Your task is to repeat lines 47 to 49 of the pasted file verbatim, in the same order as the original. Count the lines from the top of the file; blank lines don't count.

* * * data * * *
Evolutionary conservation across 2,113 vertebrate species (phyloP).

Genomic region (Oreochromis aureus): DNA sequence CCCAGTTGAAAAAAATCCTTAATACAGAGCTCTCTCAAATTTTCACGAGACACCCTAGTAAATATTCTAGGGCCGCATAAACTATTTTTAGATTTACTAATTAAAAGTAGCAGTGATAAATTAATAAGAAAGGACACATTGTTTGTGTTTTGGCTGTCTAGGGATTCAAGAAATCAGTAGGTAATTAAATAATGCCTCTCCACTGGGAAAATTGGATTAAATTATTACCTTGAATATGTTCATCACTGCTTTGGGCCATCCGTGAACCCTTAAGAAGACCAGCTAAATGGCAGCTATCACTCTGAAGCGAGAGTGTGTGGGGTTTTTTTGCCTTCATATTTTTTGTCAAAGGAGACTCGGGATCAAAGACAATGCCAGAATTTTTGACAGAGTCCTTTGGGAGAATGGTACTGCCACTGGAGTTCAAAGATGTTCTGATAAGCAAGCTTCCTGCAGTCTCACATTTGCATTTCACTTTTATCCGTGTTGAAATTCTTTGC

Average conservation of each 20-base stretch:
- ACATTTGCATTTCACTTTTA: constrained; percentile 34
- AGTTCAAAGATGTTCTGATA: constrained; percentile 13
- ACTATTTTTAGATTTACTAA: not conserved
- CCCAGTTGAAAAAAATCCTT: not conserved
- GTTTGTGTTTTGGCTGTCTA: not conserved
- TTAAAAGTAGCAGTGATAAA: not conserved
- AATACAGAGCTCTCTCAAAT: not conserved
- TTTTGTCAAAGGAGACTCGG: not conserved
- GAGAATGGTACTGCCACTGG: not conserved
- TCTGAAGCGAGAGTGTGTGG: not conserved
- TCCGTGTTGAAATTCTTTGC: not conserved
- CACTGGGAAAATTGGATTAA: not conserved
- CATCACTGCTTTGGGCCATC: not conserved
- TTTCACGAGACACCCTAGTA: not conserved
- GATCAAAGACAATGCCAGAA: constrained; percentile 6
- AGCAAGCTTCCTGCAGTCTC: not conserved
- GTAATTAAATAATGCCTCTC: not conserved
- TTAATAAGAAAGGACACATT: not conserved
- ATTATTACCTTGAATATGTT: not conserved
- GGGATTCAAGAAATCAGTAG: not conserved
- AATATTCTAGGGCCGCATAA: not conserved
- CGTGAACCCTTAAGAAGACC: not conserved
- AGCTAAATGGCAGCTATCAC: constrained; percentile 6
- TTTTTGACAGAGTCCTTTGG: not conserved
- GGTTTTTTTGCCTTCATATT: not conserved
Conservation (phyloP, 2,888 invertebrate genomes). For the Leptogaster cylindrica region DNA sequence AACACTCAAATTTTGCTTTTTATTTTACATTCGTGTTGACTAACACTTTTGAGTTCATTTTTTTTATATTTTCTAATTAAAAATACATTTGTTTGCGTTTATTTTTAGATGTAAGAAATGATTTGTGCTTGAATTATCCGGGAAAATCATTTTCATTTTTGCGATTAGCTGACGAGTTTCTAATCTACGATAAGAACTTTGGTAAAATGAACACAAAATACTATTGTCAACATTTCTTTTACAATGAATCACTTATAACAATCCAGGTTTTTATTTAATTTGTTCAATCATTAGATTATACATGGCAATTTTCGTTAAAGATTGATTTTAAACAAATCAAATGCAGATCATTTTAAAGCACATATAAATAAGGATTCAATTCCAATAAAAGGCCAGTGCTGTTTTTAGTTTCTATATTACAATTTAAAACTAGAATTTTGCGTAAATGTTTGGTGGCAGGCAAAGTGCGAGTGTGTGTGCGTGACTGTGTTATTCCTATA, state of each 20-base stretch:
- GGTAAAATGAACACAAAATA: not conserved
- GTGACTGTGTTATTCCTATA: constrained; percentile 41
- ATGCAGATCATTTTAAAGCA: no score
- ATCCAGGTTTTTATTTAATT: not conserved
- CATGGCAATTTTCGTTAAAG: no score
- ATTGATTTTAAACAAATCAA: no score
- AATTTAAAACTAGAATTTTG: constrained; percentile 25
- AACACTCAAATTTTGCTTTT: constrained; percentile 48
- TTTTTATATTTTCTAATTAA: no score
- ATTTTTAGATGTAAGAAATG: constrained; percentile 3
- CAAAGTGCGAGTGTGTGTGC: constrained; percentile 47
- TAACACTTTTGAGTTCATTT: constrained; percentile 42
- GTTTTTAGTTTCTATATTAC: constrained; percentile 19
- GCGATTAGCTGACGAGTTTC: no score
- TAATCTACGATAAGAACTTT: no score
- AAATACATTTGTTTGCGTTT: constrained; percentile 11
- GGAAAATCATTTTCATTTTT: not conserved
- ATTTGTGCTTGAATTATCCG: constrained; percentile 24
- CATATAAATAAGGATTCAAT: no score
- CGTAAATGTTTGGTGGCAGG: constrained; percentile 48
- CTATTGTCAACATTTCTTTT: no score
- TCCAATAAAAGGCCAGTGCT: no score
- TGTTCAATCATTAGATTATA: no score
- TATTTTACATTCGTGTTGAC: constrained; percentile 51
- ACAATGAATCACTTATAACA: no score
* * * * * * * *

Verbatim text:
- ATTTGTGCTTGAATTATCCG: constrained; percentile 24
- CATATAAATAAGGATTCAAT: no score
- CGTAAATGTTTGGTGGCAGG: constrained; percentile 48